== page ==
Travel News

The Wisconsin Supreme Court has denied a last-ditch effort by Trump to get 200,000 votes from Milwaukee and Madison.

The Wisconsin Supreme Court on Monday denied President Trump’s attempt to strike down for the second time this month more than 200,000 votes in the state’s two largest Democratic strongholds.

The ruling ends the president’s efforts to overturn the election result just hours before the Electoral College casts the state’s 10 votes for President-elect Joseph R. Biden Jr.

In a 4-3 decision, the conservative-leaning court rejected the Trump campaign’s attempt to reject votes in Milwaukee County and Dane County, which includes Madison.

The campaign had asked the courts to reject votes cast by voters who declared themselves indefinitely confined, voters who delivered mail-in ballots at the October events hosted by the City of Madison Clerk, voters who voted in person on advance polling sites and postal ballots in which the voter’s witness did not provide a complete mailing address.

“We conclude that the Campaign is not entitled to the relief it seeks,” wrote Justice Brian Hagedorn, a Conservative who sided with the three Liberal judges on the court. He added that “the challenge to the indefinitely limited ballots is prima facie baseless, and the other three categories of contested ballots fail under coward doctrine” – meaning the campaign took too long to file a complaint. .

The State Supreme Court had already rejected on December 3 an attempt by the Trump campaign to file a complaint directly with it. So the Trump campaign again filed a lawsuit in the lower courts of Milwaukee and Madison, then when those courts ruled against it, appealed to the Supreme Court, which heard the case.

Monday’s decision stifles Mr. Trump’s faint legal hope of toppling Wisconsin from Mr. Biden, which won the state by 20,000 votes out of 3.2 million votes.

In their dissent, three of the court’s conservative justices argued that the Trump campaign found “troubling allegations of non-compliance with Wisconsin election laws” by city clerks and the state election commission.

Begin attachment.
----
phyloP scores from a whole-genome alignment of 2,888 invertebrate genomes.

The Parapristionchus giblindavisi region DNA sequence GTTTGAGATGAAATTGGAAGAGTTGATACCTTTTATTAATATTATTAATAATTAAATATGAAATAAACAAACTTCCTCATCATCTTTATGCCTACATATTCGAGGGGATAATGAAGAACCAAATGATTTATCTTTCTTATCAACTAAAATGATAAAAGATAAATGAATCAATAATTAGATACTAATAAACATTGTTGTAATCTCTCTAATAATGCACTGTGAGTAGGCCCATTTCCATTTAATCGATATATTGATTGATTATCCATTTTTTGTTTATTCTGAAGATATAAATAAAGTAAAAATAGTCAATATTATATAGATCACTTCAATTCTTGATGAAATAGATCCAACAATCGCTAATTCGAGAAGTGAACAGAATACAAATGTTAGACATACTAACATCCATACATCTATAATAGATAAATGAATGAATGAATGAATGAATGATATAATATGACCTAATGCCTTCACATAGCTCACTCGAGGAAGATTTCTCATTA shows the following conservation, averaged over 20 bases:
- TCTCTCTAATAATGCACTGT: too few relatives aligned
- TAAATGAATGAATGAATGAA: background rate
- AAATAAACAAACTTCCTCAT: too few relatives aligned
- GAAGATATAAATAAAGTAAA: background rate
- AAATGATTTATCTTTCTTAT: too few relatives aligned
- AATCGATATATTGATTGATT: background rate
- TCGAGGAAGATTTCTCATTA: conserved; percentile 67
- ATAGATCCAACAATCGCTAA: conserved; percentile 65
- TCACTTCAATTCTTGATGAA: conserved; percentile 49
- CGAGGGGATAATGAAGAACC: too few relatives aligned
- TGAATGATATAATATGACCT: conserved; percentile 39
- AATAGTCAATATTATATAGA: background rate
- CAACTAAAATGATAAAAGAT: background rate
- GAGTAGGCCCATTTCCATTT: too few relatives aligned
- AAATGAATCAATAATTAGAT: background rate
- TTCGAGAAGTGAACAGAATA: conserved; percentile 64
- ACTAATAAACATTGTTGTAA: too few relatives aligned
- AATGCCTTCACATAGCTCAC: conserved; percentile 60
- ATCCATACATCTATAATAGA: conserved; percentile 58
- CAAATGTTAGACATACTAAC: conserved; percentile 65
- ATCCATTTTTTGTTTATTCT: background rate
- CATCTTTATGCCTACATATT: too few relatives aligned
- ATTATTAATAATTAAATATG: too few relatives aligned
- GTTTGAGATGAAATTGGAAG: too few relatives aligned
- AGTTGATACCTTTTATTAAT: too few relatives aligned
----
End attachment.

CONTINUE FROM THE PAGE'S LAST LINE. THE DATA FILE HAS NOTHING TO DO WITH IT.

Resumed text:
“The inability of the majority to act leaves an indelible stain on our last election,” Judge Rebecca Bradley wrote in a dissent signed by two Conservative judges. “It will also have a profound and possibly irreparable impact on all upcoming local, state, and national elections, with grave consequences for the state of Wisconsin and significant damage to the rule of law.”

She added: “Failure by the majority to fulfill their duty perpetuates violations of the by those charged with administering it.”

The Trump lawsuit alleged no fraud in the Wisconsin election. Instead, he argued that Milwaukee County and Dane County municipal clerks should not have been allowed to complete address forms for witnesses to mail-in votes, which the Election Commission of the Wisconsin had given them permission to do so. State law requires absent voters to have their envelopes signed by witnesses.

The lawsuit was not seeking to invalidate ballots cast elsewhere in the state – where voters are much more likely to have supported Mr. Trump.

The lawsuit also asked the court to invalidate the ballots collected by Madison’s city clerk during October meetings in city parks, though these events were also blessed by the election commission.

He also sought to reject the ballots of voters who declared themselves indefinitely confined to their homes during the coronavirus pandemic.

And, in its boldest argument, the Trump campaign argued that all in-person mail-in votes were cast in violation of state law – a claim that would have rejected the vote of its own lawyer.